This exercise is all about the whole body working together to strengthen core stability and balance. Keep flow in mind: Breathe with the movements and keep your body fluid. That means no locked knees and a strong back that doesn’t sag.
Stand upright with feet together. To keep your inner thighs tight and engaged, place a rolled up hand towel between them. Remove it but keep your thighs tight as though they were still holding the towel in place.
Place a band under one foot and hold an end in each hand.
Bring the “banded” foot up so the knee is at 90 degrees.
Extend your raised leg out behind you, reaching your arms forward.
Return to your starting position.
Kick the same leg forward in front of the body, as straight as you can, while curling your biceps.
Continue steps 1-6 for 5-10 reps, alternating legs. Strive for flowing, synchronized movements.
Have a few minutes in the kitchen to tone your chest, triceps, and core? Great! All you need is a counter for this exercise (or, if you’re at your office, you can use the edge of your desk).
Setup & Starting Position
Put hands on a counter shoulder-width apart. Walk your feet back until your weight can shift to your toes and your shoulders are directly above your hands. You want a straight body line from your heels to your shoulders.
While keeping your elbows close to your sides, lower your body as far as you can, bringing your chest toward your hands. (Make sure your abs are tight!)
Once you are all the way down, press away from the counter back to the starting position.
Repeat for 3 sets of 15-20 pushups.
Sarah Egan, BS, CPT, HKC, CES, is the Personal Training Department Head with Nebraska Elite Sports & Fitness Complex. For more information, visit 2b-elite.com.
Think “good posture.” Doing standing exercises is a good way to focus on muscle groups while maintaining work in the core of the body. This workout is ideal to use as a fitness break—like at your office desk or in the kitchen while you’re waiting for food to cook. I personally like to do these exercises to wake up while I’m brushing my teeth or waiting for my coffee to brew.
To perform these moves, you’ll need open space and a sturdy chair or the back of a couch. With each exercise, keep the core of your body lengthened, creating a longer distance between the ribcage and hips.
Deep Knee Bends
With feet shoulder-width apart, extend arms forward and squat low, squeezing your butt and keeping your heels on the ground (Imagine you’re sitting in a child’s chair).
As you rise back to standing position, swing your arms back as you stand.
Place your hands on the back of a sturdy chair or couch with your feet about two feet apart, toes facing outward.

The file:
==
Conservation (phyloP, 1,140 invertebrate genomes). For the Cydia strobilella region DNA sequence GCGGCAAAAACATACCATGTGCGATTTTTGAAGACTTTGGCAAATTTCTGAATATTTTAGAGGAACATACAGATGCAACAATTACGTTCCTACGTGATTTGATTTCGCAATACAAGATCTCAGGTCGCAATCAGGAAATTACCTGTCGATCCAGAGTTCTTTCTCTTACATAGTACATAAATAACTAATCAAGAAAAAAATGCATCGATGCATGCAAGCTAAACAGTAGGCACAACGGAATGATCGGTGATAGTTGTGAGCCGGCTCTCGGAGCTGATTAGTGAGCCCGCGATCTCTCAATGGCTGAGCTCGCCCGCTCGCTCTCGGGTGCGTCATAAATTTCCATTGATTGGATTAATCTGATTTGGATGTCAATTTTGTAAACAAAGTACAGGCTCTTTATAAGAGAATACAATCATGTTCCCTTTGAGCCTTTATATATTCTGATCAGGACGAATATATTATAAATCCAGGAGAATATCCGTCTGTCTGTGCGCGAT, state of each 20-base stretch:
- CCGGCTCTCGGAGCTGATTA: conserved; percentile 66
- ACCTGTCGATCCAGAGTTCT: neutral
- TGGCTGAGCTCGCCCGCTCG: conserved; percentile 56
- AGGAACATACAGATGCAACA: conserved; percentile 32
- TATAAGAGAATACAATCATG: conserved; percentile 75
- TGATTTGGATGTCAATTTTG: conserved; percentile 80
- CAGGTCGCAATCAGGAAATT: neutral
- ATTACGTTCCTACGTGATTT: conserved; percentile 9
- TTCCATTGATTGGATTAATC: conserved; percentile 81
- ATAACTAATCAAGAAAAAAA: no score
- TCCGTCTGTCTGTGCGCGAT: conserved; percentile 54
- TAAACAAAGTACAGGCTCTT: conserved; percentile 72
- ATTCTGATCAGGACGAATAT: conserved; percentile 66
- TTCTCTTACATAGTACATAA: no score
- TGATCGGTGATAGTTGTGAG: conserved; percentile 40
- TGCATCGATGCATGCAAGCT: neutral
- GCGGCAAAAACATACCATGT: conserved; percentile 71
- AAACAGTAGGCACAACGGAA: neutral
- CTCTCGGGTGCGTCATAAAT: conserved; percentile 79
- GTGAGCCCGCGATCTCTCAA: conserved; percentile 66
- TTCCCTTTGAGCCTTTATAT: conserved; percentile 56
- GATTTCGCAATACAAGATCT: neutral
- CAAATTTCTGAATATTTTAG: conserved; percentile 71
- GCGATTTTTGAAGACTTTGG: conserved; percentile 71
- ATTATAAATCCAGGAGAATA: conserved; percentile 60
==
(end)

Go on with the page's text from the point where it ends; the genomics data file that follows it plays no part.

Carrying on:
Bend your knees and lower down so your butt is level with your knees, keeping your butt tucked in.
Rise halfway and hold the position for 30 seconds.
Back-Angled Leg Lifts:
1. Place your hands on the back of a sturdy chair or couch and lift one leg backward, keeping your foot flexed (toes not pointed) and your heel pointed to the back of the room.
2. Lower and lift your leg for 30 seconds and then switch legs.
Tip: Practice pulling and holding the navel to the spine, widening and flattening out your tummy when you’re sitting and standing throughout the day.
Peg Ryan is a Certified Personal Trainer/Group Fitness Trainer with Prairie Life Fitness in Omaha. For more information, visit prairielife.com.
Burpees are a very simple concept, yet they are difficult movements to execute across many repetitions, which makes them a total body workout. There’s no equipment needed, just your body and some floor space. However, coordination is necessary as you control your body throughout the properly timed movements of getting on the ground and back up. Burpees elicit a great metabolic (cardiovascular) stimulus. Depending on current level of strength, you may gain strength and body control. If the exercise is relatively simple for you, you will be able to move quicker and gain even more of a conditioning response.
This is an awesome exercise to work the hamstrings, buttocks, inner thighs, lower back, and lower abdomen, as well as upper body stabilizers. Think butt lift—not butt squeeze—and picture everything toned throughout the whole backside of the lower body! Thinking about these things while you are exercising is part of the traditional Pilates and yoga experience. Think about what you want, not what you don’t like.
To perform this move, you will need a large towel—like a beach or bath towel. That’s it!
Setup & Starting Position:
Fold a large towel in half and then in half again.
Lay on your belly with the towel under your pelvis, so that the towel is approximately between your belly button and the top of your thighs (Those with longer torsos or longer legs will need to adjust more to find the correct center of gravity needed for this movement).
Place your hands palms down under your forehead.
Engage your lower abdomen/core.
Lift both legs a few inches off the floor without sagging the lower back (Remember: Your abs must be engaged, so the lower back doesn’t strain with excess pressure).
“Beat” your heels together while lifted in the air.
Inhale for 5 beats and exhales for 5 beats (Remember: Going for “the burn” means a lack of oxygen, which will make your technique suffer; and when your technique suffers, your lower back and/or neck will strain forehead.)
Tip: If your lower back is hurting, that means the lower abdomen isn’t doing its job. To ease back strain, try only lifting one leg at a time and move slower to get control over the movement—then increase to faster beats and/or with both legs.
Cindy Cook is ACSM Certified and owner of Legacy Pilates, Yoga & More. For more information, visit mindbodyprograms.com.